Task 2: Rumour Analysis


In this task, you will use your trained rumour classifier from the first task and apply it a set of provided COVID-19 tweets to detect rumours. Given the predicted rumours and non-rumours, the aim here is to perform some analyses to understand the nature COVID-19 rumours and how they differ to their non- rumour counterparts. Below are some questions to get you started:


  • What are the topics of COVID-19 rumours? How do they differ from the non-rumours? How do these topics evolve over time?
  • What are the popular hashtags of COVID-19 rumours and non-rumours? How much overlap or dif- ference do they share?
  • Do rumour source tweets convey a different sentiment/emotion to the non-rumour source tweets? What about their replies?
  • What are the characteristics of rumour-creating users, and how do they differ compared to normal users?


Note that these are just some suggestions, and you are free to explore any questions to understand COVID- 19 rumours on Twitter. As before, while you are free to do any analyses that may not be text-related (e.g. propagation analysis), most of your analyses should involve the text of the tweets. You should do your analyses using only the provided data.


You will complete two tasks, and write a report that details: (1) your detection system (first task), e.g. the reason behind the choices you have made and its performance; and (2) findings from your analyses (second task). Both tasks are equally important, so you should put similar efforts to them when you’re working on the project.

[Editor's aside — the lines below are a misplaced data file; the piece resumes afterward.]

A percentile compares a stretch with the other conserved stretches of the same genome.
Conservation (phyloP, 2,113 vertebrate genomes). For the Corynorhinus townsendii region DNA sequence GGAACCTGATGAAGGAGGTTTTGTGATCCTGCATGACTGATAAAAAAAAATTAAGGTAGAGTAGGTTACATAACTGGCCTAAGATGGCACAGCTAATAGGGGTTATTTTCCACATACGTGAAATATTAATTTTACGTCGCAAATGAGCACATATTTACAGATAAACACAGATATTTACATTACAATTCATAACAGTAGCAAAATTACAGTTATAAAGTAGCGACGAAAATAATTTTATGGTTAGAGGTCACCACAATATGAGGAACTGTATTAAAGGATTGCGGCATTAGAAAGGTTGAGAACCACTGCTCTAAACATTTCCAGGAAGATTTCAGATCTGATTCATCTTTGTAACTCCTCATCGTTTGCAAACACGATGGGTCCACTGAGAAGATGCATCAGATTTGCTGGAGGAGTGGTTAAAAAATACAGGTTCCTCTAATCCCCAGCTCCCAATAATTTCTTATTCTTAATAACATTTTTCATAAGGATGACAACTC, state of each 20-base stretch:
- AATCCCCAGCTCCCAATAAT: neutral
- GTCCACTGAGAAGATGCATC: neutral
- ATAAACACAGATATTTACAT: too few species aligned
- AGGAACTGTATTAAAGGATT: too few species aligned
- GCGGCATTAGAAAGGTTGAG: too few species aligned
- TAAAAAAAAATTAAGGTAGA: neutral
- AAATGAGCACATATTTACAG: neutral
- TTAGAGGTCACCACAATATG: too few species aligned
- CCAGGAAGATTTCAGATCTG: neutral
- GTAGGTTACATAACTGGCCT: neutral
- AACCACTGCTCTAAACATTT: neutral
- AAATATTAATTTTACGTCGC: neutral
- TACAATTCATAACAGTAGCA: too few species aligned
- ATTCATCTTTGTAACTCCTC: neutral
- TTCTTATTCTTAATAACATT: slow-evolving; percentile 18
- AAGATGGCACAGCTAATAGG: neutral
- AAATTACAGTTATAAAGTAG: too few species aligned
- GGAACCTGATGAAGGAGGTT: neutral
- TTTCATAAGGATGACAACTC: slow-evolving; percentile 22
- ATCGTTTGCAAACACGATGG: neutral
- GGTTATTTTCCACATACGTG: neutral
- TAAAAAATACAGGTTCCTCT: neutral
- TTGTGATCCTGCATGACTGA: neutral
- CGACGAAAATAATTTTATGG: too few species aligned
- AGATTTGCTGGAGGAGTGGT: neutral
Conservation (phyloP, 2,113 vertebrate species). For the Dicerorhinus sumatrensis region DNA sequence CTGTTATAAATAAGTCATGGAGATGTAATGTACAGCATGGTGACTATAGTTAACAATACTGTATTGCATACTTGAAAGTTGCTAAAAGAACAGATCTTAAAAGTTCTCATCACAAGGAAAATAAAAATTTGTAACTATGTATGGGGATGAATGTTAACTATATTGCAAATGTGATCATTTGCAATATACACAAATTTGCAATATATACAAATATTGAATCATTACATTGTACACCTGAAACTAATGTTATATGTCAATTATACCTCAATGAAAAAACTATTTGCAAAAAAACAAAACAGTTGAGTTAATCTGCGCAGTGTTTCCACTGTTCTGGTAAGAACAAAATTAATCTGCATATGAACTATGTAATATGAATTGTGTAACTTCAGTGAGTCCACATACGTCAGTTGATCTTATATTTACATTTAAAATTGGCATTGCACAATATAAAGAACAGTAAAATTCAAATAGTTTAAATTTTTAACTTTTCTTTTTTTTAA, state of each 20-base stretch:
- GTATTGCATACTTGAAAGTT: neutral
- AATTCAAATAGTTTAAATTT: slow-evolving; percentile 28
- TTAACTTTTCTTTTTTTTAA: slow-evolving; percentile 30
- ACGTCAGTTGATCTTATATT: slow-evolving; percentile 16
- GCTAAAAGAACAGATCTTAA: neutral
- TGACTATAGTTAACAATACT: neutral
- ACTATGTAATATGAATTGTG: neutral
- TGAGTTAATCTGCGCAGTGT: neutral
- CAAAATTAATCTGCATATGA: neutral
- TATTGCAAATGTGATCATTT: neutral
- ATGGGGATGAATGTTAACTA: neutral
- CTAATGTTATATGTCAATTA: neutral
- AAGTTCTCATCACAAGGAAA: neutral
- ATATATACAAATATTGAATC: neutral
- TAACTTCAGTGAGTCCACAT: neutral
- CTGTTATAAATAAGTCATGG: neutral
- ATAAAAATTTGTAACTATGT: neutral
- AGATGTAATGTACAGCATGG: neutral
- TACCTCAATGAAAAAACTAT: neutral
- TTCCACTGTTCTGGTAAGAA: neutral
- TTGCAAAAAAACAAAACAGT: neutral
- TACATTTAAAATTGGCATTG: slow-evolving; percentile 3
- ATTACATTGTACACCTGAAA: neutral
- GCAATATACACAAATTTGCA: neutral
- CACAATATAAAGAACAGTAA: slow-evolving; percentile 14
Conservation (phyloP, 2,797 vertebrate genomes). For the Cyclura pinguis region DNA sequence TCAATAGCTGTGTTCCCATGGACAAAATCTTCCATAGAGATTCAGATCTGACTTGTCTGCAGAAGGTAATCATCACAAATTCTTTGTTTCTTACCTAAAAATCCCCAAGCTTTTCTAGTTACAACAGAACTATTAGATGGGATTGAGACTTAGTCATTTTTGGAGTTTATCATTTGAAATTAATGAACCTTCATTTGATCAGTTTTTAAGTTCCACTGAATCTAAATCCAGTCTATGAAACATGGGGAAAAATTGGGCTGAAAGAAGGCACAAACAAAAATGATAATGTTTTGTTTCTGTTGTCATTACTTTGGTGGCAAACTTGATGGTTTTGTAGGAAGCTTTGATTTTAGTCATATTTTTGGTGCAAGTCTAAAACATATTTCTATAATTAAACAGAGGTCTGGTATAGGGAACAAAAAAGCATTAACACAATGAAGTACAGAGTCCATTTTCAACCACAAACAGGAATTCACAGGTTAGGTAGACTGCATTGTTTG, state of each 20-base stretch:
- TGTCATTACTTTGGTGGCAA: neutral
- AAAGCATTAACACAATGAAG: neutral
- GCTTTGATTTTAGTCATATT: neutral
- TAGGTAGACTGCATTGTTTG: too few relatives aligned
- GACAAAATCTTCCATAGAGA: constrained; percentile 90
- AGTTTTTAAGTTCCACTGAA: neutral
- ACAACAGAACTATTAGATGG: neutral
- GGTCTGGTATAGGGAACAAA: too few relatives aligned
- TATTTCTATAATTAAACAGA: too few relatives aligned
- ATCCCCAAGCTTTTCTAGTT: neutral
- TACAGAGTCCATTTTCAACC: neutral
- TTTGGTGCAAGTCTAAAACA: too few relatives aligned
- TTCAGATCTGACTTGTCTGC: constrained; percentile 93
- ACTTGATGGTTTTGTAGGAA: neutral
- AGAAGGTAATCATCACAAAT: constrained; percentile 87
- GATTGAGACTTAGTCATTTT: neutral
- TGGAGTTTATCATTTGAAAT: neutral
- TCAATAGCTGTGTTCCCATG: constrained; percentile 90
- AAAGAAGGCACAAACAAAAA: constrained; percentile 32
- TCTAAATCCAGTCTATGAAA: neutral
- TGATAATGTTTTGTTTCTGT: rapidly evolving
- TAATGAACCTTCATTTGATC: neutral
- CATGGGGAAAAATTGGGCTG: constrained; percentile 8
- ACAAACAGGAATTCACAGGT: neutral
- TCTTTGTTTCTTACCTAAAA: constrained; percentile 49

We hope that you will enjoy the project. To make it more engaging we will run the first task as a Codalab competition. You will be competing with other students in the class. The following sections give more details on data format, the grading scheme and the use of Codalab. Your assessment will be based on your report, your performance in the competition, and your code.


Submission materials: Please submit the following:

Note that there are two different submission links/shells for the project report and code. The reason for separating these two submissions is that we will be running peer reviewing for the report one week after the project has completed. Please note that you should be uploading a single pdf document for your report and a single zip file for your code; all other formats are not allowed, e.g. docx, 7z, rar, etc. Your submission will not be marked and will be given a score of 0 if you use these other formats. You should not have any external data files, as you should use only the provided data for model training and rumour analysis.

If multiple code files are included, please make it clear in the header of each file what it does. If pre-trained models or embeddings are used, you do not need to include them as part of the submission, but make sure your code or script downloads them if necessary. We should be able to run your code, if needed, however note that code is secondary — the primary focus of marking will be your report, and your system performance on Codalab.

You must submit at least one entry to the Codalab competition.

Late submissions: -10% per day


Marks: 35% of mark for class

Materials: See Using Jupyter Notebook and Python page on Canvas (under Modules>Resources) for informa- tion on the basic setup required for COMP90042, including an iPython notebook viewer and the Python packages NLTK, Numpy, Scipy, Matplotlib, Scikit-Learn, and Gensim. For this project, you are encouraged to use the NLP tools accessible from NLTK, such as the Stanford parser, NER tagger etc, or you may elect to use the Spacy or AllenNLP toolkit, which bundle a lot of excellent NLP tools. You may also use Python based deep learning libraries: TensorFlow/Keras or PyTorch. You should use Python 3.

You are being provided with various files including a training, a development and a test set. See the instructions below (section “Datasets”) for information on their format and usage. If there’s something you want to use and you are not sure if it’s allowed, please ask in the discussion forum (without giving away too much about your ideas to the class).